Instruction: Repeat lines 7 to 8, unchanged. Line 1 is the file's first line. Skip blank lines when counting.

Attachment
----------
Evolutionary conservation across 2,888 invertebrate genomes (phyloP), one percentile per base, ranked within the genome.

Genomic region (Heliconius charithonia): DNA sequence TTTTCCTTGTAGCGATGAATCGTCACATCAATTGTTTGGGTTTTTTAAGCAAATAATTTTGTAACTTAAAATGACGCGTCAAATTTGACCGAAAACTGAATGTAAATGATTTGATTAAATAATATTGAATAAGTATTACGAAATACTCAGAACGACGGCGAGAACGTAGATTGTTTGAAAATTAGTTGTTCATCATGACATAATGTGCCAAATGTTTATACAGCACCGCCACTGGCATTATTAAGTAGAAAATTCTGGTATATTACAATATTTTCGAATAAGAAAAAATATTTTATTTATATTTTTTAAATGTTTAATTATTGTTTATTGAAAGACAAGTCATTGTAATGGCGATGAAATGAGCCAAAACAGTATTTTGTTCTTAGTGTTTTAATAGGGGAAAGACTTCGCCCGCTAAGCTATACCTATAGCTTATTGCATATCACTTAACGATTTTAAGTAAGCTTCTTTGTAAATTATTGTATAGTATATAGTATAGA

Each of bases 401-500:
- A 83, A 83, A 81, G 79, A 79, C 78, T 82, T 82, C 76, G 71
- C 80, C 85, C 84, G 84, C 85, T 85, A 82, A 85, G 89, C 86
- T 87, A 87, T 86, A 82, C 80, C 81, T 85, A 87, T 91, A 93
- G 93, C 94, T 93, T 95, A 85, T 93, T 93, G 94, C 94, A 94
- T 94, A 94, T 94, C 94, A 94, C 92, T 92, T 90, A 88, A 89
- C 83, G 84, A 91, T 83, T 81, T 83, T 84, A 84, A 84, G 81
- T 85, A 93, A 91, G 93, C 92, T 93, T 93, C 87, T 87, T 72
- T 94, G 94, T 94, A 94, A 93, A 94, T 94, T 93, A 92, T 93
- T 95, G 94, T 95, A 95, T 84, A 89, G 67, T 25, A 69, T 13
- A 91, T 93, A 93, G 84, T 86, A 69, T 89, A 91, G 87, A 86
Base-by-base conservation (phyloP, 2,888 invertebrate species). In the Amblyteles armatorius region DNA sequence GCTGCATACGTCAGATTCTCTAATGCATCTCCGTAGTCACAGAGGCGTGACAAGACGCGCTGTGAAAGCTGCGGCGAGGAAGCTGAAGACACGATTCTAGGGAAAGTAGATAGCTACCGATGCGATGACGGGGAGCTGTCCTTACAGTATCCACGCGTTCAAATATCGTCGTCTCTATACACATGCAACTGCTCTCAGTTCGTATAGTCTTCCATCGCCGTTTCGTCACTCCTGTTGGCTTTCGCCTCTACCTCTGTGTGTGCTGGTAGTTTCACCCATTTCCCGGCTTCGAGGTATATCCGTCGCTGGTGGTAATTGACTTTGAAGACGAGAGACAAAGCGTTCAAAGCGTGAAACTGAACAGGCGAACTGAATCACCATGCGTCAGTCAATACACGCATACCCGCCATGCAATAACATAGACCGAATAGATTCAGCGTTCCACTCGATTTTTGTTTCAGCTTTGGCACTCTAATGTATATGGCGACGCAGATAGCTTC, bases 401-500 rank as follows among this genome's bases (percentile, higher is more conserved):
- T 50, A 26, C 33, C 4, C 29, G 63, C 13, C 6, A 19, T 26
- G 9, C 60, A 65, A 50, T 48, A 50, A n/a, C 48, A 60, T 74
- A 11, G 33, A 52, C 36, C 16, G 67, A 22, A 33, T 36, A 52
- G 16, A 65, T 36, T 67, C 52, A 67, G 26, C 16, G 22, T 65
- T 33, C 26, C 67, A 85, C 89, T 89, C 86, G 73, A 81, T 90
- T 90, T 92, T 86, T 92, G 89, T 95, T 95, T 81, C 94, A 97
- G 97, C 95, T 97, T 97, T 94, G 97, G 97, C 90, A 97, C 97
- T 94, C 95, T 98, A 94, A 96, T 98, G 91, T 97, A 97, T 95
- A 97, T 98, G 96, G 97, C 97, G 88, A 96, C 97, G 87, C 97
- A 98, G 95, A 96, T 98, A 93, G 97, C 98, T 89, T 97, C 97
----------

- G 93, C 94, T 93, T 95, A 85, T 93, T 93, G 94, C 94, A 94
- T 94, A 94, T 94, C 94, A 94, C 92, T 92, T 90, A 88, A 89